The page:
If such prefixes do exist, they can be filtered either on the advertising router (preferred) or on LDP import on other routers. Similarly, non /32 prefixes can be filtered by using an import policy. Refer to Filtering Inbound LDP Label Bindings for more information.

 

Implement prefix prioritization for loopback addresses of important PEs

It can be beneficial if a part of the addresses present in LDP is used for VPN services or if there is a subset of PEs, which can handle the most critical of services and requires minimal disruption.

In both cases, you can mark specific prefixes to be updated in the hardware with a priority that is higher than other less important prefixes.

Example with ISIS as IGP

Suppose that you have 1000 important loopbacks (in the 10.66.0.0/16 subnet) and 3000 not so important prefixes (in the 10.55.0.0/16 subnet).

You can check the order of processing for the prefixes in ISIS (default order, no prioritization) as follows:

user@Router1> show isis route download-priority
IS-IS routing table             Current version: L1: 9 L2: 1516
IPv4/IPv6 Routes
----------------
Prefix             L Version   Metric Type Interface       NH   Via                 Backup Score
10.11.21.0/30      2    1516      200 int  ge-0/0/0.0      IPV4 Router2
10.12.21.0/30      2    1516      300 int  ge-0/0/0.0      IPV4 Router2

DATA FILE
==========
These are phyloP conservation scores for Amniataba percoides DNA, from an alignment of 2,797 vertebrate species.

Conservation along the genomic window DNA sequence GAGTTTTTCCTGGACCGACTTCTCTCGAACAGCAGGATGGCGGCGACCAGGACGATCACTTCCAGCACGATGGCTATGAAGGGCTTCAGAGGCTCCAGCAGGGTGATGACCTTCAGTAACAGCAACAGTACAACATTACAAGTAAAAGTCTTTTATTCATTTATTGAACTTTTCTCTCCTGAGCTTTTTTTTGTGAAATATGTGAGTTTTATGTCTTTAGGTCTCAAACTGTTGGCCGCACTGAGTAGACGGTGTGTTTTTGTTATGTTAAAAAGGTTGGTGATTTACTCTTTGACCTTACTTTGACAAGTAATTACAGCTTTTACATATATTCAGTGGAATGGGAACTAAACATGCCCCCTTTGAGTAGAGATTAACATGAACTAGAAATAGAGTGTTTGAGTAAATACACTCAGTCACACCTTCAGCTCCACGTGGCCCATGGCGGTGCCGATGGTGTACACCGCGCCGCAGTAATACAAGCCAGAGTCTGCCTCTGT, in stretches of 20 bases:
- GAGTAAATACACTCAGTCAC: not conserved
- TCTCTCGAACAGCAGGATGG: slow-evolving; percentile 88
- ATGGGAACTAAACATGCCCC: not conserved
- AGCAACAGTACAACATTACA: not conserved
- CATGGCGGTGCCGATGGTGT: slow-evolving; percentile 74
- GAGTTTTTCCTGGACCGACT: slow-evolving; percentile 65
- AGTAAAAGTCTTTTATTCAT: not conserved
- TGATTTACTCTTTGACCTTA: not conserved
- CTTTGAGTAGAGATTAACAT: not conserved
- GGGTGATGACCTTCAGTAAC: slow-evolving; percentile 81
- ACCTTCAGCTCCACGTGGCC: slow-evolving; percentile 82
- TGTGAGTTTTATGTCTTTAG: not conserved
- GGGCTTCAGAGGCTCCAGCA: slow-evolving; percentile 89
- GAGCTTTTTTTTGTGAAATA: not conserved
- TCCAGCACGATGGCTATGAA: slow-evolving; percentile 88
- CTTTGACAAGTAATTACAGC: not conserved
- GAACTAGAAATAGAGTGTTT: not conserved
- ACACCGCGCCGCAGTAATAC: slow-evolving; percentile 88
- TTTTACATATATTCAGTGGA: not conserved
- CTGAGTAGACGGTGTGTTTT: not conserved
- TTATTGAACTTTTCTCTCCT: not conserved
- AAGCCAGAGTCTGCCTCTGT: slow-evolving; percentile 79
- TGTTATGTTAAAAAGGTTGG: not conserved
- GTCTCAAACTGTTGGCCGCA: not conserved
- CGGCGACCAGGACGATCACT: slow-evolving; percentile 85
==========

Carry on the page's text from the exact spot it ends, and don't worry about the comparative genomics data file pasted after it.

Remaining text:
10.13.21.0/30      2    1516      300 int  ge-0/0/0.0      IPV4 Router2
10.21.55.0/30      2    1516      210 int  ge-0/0/0.0      IPV4 Router2
10.55.0.0/32       2    1516      260 int  ge-0/0/0.0      IPV4 Router2
10.55.0.1/32       2    1516      260 int  ge-0/0/0.0      IPV4 Router2
10.55.0.2/32       2    1516      260 int  ge-0/0/0.0      IPV4 Router2
.....

Now in order to prioritize the important loopbacks, you can use the following configuration:

set protocols isis import PRIORITIZE
set policy-options policy-statement PRIORITIZE term IMP_LO from route-filter 10.66.0.0/16 prefix-length-range /32-/32
set policy-options policy-statement PRIORITIZE term IMP_LO then priority high
set policy-options policy-statement PRIORITIZE term IMP_LO then accept

This will put the important prefixes at the top of the list:

user@Router1> show isis route download-priority
IS-IS routing table             Current version: L1: 9 L2: 1515
IPv4/IPv6 Routes
----------------
Prefix             L Version   Metric Type Interface       NH   Via                 Backup Score
10.66.0.0/32       2    1515      260 int  ge-0/0/0.0      IPV4 Router2
10.66.0.1/32       2    1515      260 int  ge-0/0/0.0      IPV4 Router2
10.66.0.2/32       2    1515      260 int  ge-0/0/0.0      IPV4 Router2
10.66.0.3/32       2    1515      260 int  ge-0/0/0.0      IPV4 Router2
.....

To know more about prefix prioritization in RPD with OSPF as IGP, see Example: Configuring the Priority for Route Prefixes in the RPD Infrastructure.

Comment on this article > Affected Products Browse the Knowledge Base for more articles related to these product categories. Select a category to begin.

Getting Up and Running with Junos

Getting Up and Running with Junos Security Alerts and Vulnerabilities Product Alerts and Software Release Notices Problem Report (PR) Search Tool EOL Notices and Bulletins JTAC User Guide Customer Care User Guide Pathfinder SRX High Availability Configurator SRX VPN Configurator Training Courses and Videos End User Licence Agreement Global Search